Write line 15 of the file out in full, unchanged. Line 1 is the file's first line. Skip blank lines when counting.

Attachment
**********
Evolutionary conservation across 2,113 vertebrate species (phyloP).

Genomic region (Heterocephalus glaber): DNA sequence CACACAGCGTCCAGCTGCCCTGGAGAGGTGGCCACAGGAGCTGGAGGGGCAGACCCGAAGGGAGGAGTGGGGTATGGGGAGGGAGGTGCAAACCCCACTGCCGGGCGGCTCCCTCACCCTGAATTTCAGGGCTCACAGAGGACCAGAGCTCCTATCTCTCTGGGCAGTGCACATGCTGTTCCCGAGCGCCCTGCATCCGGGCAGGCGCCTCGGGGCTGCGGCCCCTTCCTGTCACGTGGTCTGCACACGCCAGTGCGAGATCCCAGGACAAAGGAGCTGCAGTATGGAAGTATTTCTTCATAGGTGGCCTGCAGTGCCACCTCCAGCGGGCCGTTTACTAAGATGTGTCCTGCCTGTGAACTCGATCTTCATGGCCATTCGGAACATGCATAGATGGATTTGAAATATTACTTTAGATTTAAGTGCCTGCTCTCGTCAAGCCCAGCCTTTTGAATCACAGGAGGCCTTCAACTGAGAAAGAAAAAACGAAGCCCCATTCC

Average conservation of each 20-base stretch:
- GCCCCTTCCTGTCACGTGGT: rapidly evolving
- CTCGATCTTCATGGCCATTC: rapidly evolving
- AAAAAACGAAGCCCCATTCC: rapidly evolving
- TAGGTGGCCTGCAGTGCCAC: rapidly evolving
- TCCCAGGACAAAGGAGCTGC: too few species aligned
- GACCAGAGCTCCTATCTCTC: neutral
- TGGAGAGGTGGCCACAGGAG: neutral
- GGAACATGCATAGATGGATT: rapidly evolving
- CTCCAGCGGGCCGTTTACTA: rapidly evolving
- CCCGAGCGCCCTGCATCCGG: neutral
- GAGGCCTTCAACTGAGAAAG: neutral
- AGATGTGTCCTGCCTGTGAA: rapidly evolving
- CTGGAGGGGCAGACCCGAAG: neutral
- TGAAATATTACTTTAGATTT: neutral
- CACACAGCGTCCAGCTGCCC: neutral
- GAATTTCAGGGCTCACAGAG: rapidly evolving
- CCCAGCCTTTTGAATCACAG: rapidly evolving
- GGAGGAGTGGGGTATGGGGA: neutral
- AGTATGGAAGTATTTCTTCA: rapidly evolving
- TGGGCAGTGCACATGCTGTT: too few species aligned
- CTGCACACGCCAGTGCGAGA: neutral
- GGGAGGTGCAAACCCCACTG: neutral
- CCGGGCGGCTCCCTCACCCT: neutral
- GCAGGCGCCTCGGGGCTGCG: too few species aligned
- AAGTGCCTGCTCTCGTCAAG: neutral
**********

- AGATGTGTCCTGCCTGTGAA: rapidly evolving